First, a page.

Relationship Based Access Control in IoT and User Managed Access

English on April 25th, 2017 No Comments

Relationship Based Access Control (ReBAC) models originate from access control considerations made for Online Social Networks (OSN). In original ReBAC studies User-to-User (U2U) relations determine the access control decision made whenever a user (accessor) tries to access a resource. Policies typically evaluate the type, depth and strength of the U2U relation between the accessor and the resource owner (see Fong et al, Carminati et al).

Example: The friend of my friend has access to the picture that I posted.

Considering only U2U relations implicitly assume an “owns” relationship between resource and user. Access rights to the resource are determined by the U2U relation between the accessor and the owner. Other use cases in OSNs exist in which U2U relations are not sufficient and User-to-Resource (U2R) relations need to be considered (see Sandhu et al)

Example: The commenter of a blog entry might be allowed to contact another commenter of the same blog entry.

These expanded ReBAC models require U2U relationships (e.g. friend, parent, child) and U2R relationships (e.g. like, commented, tag). The relation “user commented on a blog entry” constitutes a U2R relation between the commenter and the blog post. The relation between two commenters of the same blog entry is a 2-hop U2R relationship.

Deriving access control decisions require policies (e.g. only direct friends are allowed to comment on my posting). In the context of OSNs it is assumed that many resource objects (pictures, postings) exist and have similar access policies. There are only few relation types (typically friend) and/or user groups (e.g. circles, friend lists). With that in mind a few policies are sufficient to represent access controls to many objects.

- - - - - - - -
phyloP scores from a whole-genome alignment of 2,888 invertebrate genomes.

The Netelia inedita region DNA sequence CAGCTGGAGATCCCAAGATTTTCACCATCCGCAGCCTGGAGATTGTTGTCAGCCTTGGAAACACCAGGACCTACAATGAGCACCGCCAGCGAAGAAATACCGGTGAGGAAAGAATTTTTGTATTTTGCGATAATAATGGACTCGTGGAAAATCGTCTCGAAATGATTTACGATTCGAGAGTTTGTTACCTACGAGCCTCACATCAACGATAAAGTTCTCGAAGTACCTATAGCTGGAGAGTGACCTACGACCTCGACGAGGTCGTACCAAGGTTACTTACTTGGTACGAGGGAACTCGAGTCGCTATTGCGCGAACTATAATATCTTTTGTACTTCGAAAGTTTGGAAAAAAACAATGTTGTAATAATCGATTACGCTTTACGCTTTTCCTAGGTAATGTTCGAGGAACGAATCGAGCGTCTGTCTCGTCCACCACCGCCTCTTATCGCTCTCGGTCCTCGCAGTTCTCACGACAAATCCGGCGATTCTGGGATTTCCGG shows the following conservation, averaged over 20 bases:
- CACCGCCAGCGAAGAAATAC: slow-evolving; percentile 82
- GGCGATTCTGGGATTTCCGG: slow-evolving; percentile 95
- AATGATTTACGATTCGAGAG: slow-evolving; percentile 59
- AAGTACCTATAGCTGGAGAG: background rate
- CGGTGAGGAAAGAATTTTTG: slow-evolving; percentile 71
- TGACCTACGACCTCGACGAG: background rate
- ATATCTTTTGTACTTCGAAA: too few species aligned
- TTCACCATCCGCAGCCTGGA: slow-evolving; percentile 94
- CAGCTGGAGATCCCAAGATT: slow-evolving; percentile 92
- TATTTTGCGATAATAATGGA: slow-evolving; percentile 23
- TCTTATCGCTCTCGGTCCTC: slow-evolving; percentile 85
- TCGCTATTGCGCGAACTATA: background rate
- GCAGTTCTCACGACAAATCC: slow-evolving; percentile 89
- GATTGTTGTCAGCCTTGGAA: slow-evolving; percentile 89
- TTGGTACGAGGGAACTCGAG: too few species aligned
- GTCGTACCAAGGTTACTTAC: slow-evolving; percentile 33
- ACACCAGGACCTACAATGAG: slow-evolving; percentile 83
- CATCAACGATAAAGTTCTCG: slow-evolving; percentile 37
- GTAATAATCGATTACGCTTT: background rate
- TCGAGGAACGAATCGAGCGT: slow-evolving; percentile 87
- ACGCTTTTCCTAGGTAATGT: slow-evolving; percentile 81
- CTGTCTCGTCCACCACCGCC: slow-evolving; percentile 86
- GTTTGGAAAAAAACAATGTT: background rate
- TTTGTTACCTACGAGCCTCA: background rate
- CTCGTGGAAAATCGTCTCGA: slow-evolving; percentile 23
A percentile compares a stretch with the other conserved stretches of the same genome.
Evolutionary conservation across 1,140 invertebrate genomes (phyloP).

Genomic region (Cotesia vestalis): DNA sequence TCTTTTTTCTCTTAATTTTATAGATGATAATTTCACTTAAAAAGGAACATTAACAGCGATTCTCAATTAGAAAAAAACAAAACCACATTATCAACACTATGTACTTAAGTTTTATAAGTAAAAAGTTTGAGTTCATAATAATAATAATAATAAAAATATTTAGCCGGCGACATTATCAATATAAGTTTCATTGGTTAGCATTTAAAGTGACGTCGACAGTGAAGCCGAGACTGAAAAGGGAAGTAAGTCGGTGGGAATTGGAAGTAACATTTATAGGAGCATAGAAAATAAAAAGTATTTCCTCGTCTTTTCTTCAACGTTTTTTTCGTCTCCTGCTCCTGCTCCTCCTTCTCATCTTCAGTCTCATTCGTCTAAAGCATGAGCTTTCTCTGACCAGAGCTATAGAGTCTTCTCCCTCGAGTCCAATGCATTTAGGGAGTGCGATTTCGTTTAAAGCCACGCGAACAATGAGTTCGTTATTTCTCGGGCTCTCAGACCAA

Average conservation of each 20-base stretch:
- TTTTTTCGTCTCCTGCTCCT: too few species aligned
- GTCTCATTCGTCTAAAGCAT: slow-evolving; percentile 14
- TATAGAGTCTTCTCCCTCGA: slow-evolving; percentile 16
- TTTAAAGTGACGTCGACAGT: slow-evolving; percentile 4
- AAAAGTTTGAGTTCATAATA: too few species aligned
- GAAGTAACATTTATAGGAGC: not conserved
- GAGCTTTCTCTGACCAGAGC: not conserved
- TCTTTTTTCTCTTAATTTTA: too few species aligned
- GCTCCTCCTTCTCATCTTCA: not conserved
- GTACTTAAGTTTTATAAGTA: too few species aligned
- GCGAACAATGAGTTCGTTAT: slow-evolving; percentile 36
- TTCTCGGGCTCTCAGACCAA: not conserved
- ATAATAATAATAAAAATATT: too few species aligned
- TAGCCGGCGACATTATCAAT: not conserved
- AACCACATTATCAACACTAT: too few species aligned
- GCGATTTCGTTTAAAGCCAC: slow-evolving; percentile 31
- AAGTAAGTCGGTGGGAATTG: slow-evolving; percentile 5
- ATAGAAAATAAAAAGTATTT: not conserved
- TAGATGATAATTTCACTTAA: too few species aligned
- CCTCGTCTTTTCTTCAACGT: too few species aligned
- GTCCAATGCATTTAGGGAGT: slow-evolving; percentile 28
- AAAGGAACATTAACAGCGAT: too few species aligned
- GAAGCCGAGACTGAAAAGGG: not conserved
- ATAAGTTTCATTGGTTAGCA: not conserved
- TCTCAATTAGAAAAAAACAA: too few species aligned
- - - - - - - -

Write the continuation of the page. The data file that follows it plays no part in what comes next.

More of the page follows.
In case of the Internet of Things (IoT) access control need to be more granular. There is a need to have many more relation types between identities (U2U) and policies which govern the access to resources. A model as used for OSN would be very complex and policies would be very difficult to overlook and manage. Typically, this approach would lead to a vast growth of relation types and policies. Something similar to what we already know as role explosion from RBAC.

The aspects described above led us to another way of looking at ReBAC. We started to model the permissions directly as relations (edges) into the graph and reduced the number of policies to a single policy which basically says that an identity is allowed to access a resource if a path of a specific type between the identity and the resource exists.

Example: The delegate of a user with access permission to a third party resource has access to that resource as well

View from Ron' perspective. Seeing the permission path from Delgado to Ron's UserProfileData

View from Ron’ perspective. Seeing the permission path from Delgado to Ron’s UserProfileData

The policy evaluation function is:

F(A, R, P) = {0, 1}

with A = Accessing Identity, R = Resource, P = minimum permission type, {0,1} = the deny or permit decision

Under this model permissions are described as U2R relations and can then easily evaluated using Graph traversal algorithms.

To take the model even further we introduced access requests as U2R relations to represent User Managed Access (UMA) scenarios. The relation “read access requested” is converted to a “read access allowed” relation as soon as the resource owner approves the request.

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